10 healthy things to do with your kids when you’re in self-isolation

24/03/2020 Help for Parents, Uncategorized

Whether you’re self-isolating or following the social distancing recommendations, you will most likely find yourself spending lots of time indoors. The health and safety of you and your family are important, but keeping your young ones entertained for hours is important for your own wellbeing. In an attempt to make the upcoming weeks easier, we have come up with a list of healthy, easy kid-friendly ideas that will keep everyone occupied.

  1. Establish a routine:
    Ensure that everyone still wakes up at a reasonable hour, eats a good breakfast, brushes their teeth and gets dressed for the day. Break the day into small chunks and mimic their regular routine. When are they used to having: breakfast, recess, lunch, morning tea and dinner? If your kids have schoolwork try to keep to the school routine unless advised differently by your teachers.
  2. Get creative in the kitchen:
    Gets kids involved in the kitchen by letting them help out with preparing meals, or even making afternoon tea together. Here is the link to some of our recipes to help get you started.
  3. Picnic time:
    Have a lunchtime picnic with your kids in the garden, on the balcony or set up one of your rooms as in a safari theme for a safari picnic! Fill a basket with sandwiches, vegie sticks, fruit, pizza fingers and banana bread for everyone to enjoy!
  4. Get moving:
    It is important to get moving! Opportunities to be loud, run, climb and jump are needed. Some ideas are:
    • Turn up the music and have a dance party
    • The floor is hot lava, don’t touch it! Place cushions on the floor and walk, jump or crawl from one to the next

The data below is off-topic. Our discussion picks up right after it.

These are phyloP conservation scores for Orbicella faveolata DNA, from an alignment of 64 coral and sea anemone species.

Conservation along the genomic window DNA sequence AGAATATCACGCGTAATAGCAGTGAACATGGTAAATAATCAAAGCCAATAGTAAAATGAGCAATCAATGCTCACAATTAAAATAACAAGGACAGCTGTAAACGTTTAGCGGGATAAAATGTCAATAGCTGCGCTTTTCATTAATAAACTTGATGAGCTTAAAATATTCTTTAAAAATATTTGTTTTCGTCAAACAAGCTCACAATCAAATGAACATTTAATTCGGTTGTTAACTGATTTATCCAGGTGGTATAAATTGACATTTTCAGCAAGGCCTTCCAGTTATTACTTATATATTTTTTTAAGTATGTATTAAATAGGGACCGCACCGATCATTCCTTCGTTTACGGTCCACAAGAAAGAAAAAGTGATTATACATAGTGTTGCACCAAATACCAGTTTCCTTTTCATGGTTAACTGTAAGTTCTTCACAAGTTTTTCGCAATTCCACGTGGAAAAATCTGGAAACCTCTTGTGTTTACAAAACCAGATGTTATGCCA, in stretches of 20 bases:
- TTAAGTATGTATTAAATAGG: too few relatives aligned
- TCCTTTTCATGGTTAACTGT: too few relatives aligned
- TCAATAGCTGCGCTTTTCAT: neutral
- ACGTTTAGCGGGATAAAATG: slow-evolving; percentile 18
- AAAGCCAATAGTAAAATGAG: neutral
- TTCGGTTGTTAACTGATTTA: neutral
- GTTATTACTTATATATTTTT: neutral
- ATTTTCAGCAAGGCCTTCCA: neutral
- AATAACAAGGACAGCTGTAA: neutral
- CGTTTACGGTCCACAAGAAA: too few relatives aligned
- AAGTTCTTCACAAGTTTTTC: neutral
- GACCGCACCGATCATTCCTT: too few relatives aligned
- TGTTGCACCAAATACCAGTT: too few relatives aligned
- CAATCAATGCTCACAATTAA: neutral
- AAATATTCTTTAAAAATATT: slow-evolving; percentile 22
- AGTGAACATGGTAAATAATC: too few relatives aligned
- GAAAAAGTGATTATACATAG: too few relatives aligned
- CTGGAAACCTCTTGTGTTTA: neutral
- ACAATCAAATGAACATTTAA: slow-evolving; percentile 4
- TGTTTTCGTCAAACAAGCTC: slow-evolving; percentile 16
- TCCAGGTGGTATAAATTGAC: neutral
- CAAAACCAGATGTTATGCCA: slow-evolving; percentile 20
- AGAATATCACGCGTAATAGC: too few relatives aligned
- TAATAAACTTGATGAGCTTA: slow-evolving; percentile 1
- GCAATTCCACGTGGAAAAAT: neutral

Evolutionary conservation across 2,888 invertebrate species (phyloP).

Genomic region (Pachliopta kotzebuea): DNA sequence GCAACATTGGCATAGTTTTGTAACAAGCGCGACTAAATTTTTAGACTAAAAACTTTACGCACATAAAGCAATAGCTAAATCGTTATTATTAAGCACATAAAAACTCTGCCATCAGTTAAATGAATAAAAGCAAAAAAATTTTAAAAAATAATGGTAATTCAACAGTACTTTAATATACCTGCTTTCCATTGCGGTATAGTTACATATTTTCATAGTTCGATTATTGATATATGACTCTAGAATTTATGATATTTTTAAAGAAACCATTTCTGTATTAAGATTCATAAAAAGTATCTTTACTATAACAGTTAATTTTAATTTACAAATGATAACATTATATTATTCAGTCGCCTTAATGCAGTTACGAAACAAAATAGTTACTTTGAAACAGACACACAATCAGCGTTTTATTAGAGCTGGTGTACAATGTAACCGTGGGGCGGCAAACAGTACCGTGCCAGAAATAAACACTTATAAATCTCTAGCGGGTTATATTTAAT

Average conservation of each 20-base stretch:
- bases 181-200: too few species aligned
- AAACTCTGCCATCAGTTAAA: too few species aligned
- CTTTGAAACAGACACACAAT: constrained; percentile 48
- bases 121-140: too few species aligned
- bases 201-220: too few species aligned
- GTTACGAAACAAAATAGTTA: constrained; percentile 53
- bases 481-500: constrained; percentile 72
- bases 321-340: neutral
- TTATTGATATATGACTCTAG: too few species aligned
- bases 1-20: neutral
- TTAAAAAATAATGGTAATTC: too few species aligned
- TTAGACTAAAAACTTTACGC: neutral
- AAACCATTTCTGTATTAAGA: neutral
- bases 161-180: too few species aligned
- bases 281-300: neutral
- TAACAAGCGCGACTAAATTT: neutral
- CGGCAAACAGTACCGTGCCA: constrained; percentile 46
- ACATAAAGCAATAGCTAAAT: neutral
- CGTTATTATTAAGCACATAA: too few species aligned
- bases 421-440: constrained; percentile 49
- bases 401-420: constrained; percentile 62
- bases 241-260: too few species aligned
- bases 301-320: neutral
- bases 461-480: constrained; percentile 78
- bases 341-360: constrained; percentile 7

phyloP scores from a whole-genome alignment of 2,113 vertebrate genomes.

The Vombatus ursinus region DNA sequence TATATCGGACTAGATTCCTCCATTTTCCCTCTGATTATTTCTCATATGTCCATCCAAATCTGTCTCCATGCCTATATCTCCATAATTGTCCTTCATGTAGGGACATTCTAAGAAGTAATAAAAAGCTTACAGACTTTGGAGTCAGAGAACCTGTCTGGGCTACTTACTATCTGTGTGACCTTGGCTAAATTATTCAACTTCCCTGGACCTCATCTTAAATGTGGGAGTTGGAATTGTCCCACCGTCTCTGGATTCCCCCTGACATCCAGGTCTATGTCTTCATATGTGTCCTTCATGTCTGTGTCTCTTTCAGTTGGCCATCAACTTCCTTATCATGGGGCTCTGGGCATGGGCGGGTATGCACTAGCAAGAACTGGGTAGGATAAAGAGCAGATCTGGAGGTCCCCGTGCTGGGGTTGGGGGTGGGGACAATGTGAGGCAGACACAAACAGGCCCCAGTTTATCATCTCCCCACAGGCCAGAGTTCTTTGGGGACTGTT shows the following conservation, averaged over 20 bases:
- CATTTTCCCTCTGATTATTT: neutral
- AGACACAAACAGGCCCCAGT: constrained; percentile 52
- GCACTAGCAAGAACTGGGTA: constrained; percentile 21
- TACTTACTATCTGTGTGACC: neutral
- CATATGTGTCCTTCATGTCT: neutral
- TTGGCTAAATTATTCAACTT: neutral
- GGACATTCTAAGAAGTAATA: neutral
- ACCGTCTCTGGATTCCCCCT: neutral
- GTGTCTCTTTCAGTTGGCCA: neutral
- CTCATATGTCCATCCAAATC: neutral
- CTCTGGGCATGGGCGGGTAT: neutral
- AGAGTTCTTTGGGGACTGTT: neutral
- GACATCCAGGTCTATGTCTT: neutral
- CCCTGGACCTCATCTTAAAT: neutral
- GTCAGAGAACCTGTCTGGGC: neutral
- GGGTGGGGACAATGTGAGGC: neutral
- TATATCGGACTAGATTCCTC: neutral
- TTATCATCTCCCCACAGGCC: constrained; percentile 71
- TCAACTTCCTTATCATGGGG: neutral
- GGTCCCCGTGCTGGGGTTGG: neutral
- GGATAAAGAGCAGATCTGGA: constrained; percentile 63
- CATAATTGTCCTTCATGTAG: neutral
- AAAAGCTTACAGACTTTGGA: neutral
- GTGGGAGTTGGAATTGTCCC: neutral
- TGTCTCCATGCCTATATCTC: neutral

• Create an obstacle course using some toys, pillows and easy to move furniture
    • Indoor basketball: Grab a bucket and rolled up socks – each player throws the socks into the bucket.
    • Play a game of footie or cricket in the backyard.
    • Chase the dog around the yard.
  5. Get growing:
    Growing herbs and vegetables can help reduce the cost of groceries and gives everyone something to look forward to. With the temperature cooling down it is a good time to plant leafy greens, rosemary and thyme. Balconies and windowsills are excellent for a blooming herb bed.
  6. Snacking station:
    Have cut-up vegetable sticks and fruit pieces easily accessible for hungry little hands. Keep water bottles filled throughout the day.
  7. Cooking lessons:
    Make cooking educational. Not only can you implement lessons learnt in the classroom, but you can also educate on both nutrition and cuisines from around the world.
    • Science – talk about how yeast works
    • Maths – what is a quarter cup plus half a cup?
    • English – what does the label or recipe say?
  8. Screen Time:
    Allocate a small time slot in the day for screen time – this could be to play a game, or video-chat with a friend. The less time on the screen, the more creative they can be!
  9. Embrace nature:
    Take the opportunity to become closer to nature and allow your children to grow plants from seeds, paint and decorate stones, look for four-leaf clovers, make daisy chains and do some crafty collages with the leaves from the different plants in the yard.
  10. Most importantly – relax:
    Introduce your kids to meditation or yoga. A little Zen goes a long way. There are some great YouTube videos or mobile applications that can get everyone calm.